One of the accusations levelled against me when Lucy and I got engaged was that I, an itinerant beach-bum, just wanted to marry her because she had a house. Despite the fact that she also had a mortgage, and two children, was entirely besides the point. There was, is, a perception that we marry someone because of what they bring to us.
My observation is that this is insidiously embedded in our culture. In the way we socialise our children. In gender discrimination. And ultimately this becomes the criteria we use to choose our life partner.
One of the most important things I want my daughters to learn is a healthy way to approach long term relationships. I remember my father advising me “Kissin' don't last, cookin' do.”
And that's the last advice I'd ever want to give. Not that we shouldn't value practical care over sex(ual attraction). But that we should care for ourselves rather than needing it from others.
Speak to any relationship counselor and they'll quickly get to the principle of 'You need to be happy in yourself, before looking for happiness from another.' What I call the 'Emergency Oxygen' principle. You know, put the oxygen mask on yourself before helping a fellow passenger.
Personally I've found this advice to be pretty unhelpful.
I fear there are far fewer people with healthy self-esteem than there are relationships. And mostly, self-esteem isn't an absolute as in, you have it or don't. Rather it's contextual, there are contexts where you can have great self-esteem, only for someone to walk in the room and shatter that.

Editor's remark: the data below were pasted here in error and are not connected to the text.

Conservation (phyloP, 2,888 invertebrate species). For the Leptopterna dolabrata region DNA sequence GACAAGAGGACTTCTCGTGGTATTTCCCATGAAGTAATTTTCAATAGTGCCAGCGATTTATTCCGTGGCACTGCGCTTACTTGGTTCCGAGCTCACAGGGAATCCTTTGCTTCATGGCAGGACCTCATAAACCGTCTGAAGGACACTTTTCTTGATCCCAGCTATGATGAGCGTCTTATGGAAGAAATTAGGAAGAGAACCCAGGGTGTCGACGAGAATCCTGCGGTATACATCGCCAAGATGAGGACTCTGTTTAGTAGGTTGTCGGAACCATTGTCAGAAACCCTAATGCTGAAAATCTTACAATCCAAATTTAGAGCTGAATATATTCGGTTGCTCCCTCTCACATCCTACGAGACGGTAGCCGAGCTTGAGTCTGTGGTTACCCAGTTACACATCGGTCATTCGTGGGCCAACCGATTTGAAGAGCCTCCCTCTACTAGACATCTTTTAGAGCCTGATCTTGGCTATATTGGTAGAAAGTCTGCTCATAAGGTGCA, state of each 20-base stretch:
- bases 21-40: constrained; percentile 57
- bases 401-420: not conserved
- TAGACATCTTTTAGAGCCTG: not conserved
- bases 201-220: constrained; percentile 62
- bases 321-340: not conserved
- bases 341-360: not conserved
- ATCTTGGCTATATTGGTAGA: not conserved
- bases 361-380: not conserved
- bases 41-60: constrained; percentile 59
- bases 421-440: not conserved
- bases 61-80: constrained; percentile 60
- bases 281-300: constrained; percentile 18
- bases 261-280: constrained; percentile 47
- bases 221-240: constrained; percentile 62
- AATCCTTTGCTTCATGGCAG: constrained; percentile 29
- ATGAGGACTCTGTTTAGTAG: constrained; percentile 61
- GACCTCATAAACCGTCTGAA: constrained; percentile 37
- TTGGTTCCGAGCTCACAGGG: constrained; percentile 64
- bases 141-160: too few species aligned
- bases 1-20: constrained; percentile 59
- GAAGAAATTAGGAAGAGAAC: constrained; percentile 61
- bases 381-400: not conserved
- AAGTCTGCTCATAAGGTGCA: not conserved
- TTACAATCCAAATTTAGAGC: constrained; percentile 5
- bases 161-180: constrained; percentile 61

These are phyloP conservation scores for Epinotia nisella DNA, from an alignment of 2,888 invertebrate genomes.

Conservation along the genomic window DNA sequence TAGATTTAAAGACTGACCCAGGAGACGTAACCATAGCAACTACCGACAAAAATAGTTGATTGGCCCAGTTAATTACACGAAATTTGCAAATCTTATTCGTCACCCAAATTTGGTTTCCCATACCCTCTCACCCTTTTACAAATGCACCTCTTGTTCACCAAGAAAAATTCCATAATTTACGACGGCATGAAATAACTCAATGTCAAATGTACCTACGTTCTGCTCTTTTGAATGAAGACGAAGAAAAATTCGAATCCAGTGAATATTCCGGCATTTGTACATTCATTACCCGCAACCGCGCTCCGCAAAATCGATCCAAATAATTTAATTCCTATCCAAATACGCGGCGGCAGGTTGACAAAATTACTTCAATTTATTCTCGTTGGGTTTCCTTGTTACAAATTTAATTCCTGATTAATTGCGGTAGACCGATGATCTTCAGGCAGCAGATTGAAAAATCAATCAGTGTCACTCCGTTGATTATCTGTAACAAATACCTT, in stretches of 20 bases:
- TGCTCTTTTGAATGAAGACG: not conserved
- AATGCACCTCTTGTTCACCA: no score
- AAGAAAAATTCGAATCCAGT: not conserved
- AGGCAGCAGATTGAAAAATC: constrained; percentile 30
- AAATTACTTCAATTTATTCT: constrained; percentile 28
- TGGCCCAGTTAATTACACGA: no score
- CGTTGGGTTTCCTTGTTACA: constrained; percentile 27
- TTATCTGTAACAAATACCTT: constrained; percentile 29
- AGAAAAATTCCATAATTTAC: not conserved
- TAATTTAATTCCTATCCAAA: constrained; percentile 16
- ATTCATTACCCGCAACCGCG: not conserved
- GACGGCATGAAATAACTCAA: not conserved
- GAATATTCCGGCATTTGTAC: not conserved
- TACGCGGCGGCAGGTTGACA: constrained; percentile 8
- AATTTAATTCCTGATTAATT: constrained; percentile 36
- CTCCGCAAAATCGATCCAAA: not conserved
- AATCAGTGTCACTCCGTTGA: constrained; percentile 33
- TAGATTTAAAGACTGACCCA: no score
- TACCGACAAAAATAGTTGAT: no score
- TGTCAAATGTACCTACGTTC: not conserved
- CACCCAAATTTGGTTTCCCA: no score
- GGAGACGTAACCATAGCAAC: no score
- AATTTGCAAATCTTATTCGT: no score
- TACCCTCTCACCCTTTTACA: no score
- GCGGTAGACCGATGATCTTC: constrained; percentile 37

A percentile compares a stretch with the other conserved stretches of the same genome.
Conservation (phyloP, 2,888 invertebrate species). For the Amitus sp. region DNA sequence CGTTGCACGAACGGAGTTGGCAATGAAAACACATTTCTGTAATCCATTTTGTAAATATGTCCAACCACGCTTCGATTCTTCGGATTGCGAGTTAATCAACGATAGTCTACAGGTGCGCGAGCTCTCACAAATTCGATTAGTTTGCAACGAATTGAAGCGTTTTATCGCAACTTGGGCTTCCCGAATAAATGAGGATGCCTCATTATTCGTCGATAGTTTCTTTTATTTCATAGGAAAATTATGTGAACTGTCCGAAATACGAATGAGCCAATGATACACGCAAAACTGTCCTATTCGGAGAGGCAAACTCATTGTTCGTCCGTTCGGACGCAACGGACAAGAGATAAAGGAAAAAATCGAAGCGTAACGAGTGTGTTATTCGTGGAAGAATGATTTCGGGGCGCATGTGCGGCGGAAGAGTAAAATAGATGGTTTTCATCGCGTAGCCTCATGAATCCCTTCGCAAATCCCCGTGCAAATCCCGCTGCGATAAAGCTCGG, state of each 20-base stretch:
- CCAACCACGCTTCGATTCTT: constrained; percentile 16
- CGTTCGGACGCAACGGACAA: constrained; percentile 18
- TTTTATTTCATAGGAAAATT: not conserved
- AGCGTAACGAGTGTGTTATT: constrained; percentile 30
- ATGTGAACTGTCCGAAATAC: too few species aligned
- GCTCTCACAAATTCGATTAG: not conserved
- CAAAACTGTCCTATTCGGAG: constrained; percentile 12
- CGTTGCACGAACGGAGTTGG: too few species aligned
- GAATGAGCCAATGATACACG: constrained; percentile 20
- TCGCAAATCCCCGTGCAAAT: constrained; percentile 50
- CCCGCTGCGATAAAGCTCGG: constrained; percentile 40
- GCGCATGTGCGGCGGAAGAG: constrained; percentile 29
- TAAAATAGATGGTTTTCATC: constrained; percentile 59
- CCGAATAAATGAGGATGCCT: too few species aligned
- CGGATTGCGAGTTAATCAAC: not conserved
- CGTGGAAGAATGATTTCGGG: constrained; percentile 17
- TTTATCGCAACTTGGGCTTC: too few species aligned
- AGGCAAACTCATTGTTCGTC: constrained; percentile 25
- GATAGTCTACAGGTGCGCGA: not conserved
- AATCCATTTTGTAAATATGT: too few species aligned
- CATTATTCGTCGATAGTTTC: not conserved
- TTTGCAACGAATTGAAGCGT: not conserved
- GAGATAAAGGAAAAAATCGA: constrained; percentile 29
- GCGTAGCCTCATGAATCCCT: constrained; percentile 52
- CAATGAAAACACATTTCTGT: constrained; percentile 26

So to only enter into a deep relationship when you achieve a unicorn state of permanent self-worth is an impossible ask.
The nugget of the principle is true, of course. That's why it's so popular. My experience puts some practical legs onto it though.
Not Why But What…
Ask yourself the question, “What do you want from your partner?”
Is it financial security? A house? Dare I say it, some form of status, like religious, or social, wealth or class status? Do you want someone to keep you safe? Someone to care for you, or (one day) your children?
Whatever that need is (or those if more than one) figure out how to provide that for yourself first.
Anything you want, figure out how to get that yourself.
The first step to interdependence is independence.
If you want a husband (or wife) so you can buy a house, figure out how to buy your own house.
If you want a wife (or husband) to cook for you, figure out how to cook yourself.
If you don't believe that you want a partner for any of these things, get honest with yourself 🙂
Admittedly this is an incredibly hard ask when you're young, poor, lonely, and wired for your sexual peak. But if you can figure this out, you'll be in a far better position to navigate life in a partnership. Especially if you're a woman (unfortunately).
Independence empowers you to bring your full self to the relationship. To give rather than take, or the ultimate route to mediocre disaster, 'give and take.' To add to your partners strengths. To become a whole that is greater than the sum of its parts.
It frees you up from insecurity, fear, jealousy.
Of course there's a challenge of bringing 2 fiercely independent people to a relationship. But that's a far healthier and ultimately easier challenge to overcome than bringing one or two needy people into a relationship.